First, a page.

Toyota said Friday its annual profit accelerated 19 percent to a record $18.1 billion as the world's biggest automaker capitalised on a weak yen and strong demand in North America, despite being sideswiped by a series of recalls.
The maker of the Corolla and Prius hybrid beat its earlier forecasts with the 2.17 trillion yen net profit in the fiscal year to March, driving past earnings of 1.82 trillion yen a year ago.
Revenues rose six percent to 27.23 trillion yen, while the Japanese giant predicted it would book an even bigger 2.25 trillion yen net profit in the current business year.
Toyota's operating profit rose 20 percent -- largely owing to cost cuts and a sharp decline in the yen, which inflates the value of exporters' repatriated profits -- even as total vehicle sales edged lower to 8.97 million units.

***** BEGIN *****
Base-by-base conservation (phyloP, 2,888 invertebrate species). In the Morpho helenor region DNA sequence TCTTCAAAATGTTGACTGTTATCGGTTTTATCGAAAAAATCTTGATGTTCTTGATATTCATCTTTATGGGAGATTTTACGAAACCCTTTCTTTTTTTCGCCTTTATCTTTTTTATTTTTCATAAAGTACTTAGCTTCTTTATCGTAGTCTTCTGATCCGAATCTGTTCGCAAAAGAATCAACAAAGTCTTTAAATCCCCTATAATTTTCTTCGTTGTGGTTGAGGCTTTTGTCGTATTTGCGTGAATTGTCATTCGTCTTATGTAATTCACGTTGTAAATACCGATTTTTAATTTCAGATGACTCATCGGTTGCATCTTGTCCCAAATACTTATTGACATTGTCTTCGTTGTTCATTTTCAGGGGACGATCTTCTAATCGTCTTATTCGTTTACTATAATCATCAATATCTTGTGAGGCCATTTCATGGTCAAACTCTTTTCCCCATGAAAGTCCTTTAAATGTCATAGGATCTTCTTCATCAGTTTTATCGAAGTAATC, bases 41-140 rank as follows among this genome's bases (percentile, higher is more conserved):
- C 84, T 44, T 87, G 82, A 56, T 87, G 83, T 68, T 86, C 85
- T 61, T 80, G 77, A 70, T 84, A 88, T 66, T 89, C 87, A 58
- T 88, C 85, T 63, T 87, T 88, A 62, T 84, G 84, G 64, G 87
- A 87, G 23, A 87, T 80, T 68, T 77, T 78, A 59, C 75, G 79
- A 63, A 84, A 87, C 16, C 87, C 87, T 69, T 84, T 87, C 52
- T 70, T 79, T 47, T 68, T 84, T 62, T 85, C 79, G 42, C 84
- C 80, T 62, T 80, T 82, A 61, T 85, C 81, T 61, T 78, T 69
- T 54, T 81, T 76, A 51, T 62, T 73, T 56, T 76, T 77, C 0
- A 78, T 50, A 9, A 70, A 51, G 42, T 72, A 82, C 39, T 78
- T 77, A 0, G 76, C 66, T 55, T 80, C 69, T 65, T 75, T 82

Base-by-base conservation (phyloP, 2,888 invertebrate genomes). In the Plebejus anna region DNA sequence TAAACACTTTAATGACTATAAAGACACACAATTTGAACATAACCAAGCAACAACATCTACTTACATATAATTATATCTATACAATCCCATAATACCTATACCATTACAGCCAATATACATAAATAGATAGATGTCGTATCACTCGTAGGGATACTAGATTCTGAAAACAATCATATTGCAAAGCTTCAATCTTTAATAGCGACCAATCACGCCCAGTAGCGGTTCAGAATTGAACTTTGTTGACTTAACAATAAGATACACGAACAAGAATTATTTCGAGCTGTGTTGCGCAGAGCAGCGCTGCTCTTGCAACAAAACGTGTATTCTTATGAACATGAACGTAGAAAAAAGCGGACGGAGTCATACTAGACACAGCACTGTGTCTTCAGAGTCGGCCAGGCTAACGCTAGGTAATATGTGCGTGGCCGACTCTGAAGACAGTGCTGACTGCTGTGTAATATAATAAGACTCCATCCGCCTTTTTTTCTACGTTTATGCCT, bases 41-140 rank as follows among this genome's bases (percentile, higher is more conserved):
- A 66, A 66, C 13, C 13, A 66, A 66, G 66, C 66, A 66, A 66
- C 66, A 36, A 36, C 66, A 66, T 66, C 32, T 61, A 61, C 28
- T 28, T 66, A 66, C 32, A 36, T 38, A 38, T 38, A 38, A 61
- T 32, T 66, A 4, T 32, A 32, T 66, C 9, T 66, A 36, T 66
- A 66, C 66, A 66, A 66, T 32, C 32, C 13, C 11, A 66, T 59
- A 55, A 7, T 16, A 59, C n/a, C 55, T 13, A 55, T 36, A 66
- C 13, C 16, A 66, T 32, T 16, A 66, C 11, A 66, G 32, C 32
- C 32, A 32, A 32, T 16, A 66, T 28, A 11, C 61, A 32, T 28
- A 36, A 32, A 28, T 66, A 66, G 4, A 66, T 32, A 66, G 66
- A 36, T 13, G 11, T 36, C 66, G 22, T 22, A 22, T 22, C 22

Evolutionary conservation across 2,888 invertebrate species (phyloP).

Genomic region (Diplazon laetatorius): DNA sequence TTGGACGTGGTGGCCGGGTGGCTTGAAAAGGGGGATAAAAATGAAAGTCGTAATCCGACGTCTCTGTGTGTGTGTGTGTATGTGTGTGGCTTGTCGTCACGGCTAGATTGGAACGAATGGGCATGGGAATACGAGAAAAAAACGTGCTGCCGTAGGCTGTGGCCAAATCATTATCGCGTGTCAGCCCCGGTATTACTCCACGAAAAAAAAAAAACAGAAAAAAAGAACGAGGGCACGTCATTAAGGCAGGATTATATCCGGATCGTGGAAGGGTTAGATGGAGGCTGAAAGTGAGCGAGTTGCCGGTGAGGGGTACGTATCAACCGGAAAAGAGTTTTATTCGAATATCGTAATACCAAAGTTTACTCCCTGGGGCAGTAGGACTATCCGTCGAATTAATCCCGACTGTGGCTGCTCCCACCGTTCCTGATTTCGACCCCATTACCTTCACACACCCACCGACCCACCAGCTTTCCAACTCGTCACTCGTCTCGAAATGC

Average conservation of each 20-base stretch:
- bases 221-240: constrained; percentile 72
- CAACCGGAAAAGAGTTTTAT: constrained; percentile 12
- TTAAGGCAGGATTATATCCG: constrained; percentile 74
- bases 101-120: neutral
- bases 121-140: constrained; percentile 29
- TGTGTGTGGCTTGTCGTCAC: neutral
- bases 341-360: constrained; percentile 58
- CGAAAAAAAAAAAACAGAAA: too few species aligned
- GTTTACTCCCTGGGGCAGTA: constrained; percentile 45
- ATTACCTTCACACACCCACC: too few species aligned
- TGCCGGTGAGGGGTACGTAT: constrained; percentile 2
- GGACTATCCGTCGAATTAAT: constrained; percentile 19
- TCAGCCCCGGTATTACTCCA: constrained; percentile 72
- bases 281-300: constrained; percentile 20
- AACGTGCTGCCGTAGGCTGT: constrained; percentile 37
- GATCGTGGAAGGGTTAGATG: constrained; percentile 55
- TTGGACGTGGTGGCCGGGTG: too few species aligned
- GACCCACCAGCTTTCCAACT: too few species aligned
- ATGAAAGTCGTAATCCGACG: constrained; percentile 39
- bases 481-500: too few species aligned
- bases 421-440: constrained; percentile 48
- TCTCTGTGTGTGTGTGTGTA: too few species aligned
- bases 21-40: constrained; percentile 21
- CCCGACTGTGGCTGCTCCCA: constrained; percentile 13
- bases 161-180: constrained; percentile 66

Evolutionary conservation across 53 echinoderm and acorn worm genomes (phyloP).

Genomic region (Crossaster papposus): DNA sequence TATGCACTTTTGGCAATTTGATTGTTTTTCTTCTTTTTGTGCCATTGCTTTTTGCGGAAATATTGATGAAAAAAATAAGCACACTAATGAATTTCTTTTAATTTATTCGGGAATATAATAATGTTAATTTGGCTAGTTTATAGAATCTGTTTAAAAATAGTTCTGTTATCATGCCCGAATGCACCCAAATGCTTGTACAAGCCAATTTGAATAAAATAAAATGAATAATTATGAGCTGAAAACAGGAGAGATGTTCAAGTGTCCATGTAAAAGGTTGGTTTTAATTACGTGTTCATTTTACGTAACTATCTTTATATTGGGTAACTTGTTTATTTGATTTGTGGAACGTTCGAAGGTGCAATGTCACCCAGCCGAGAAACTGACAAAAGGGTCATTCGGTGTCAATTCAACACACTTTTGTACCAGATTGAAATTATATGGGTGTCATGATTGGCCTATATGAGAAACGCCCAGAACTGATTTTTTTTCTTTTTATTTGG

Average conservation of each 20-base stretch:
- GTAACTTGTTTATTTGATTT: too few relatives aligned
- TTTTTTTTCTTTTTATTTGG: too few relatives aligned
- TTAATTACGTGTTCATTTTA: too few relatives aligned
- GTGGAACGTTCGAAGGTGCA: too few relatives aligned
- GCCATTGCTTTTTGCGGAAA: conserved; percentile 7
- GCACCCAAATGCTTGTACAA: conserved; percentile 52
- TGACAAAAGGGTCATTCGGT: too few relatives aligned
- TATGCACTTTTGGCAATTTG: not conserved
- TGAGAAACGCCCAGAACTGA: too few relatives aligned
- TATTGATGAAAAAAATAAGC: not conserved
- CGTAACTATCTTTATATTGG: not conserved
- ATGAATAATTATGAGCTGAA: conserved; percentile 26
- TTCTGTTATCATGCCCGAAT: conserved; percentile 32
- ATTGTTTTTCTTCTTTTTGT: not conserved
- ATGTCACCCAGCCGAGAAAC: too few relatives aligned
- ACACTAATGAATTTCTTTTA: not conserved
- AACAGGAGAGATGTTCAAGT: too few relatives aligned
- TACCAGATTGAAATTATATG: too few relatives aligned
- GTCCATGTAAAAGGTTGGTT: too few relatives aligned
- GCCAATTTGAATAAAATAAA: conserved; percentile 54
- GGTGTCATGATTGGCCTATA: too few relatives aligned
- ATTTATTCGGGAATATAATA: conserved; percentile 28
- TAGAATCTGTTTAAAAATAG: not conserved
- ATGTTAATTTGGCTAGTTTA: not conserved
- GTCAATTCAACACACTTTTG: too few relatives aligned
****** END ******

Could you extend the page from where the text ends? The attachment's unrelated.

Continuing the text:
President Akio Toyoda put the jump in operating income down to "favourable foreign exchange rates and cost reduction efforts that more than offset negative factors such as decreased vehicle sales and increased expenses, including the investments to enhance our future competitiveness".
Sales to North America and Europe rose, while they turned down in Asia and in Japan after the government last year hiked the country's sales tax for the first time in 17 years, a move that hammered consumer spending.
Toyota has been focusing more attention on squeezing out productivity gains and better using existing plants -- it put on hold the building of new factories for several years.
The Japanese carmaker began operating a new Thai plant in 2013, but since then it has halted investment as the global car market has struggled with oversupply and weak demand.
Last month, the company announced it was ending the construction freeze as it unveiled plans for a $1.0 billion plant in rising industry power Mexico and another production line in China.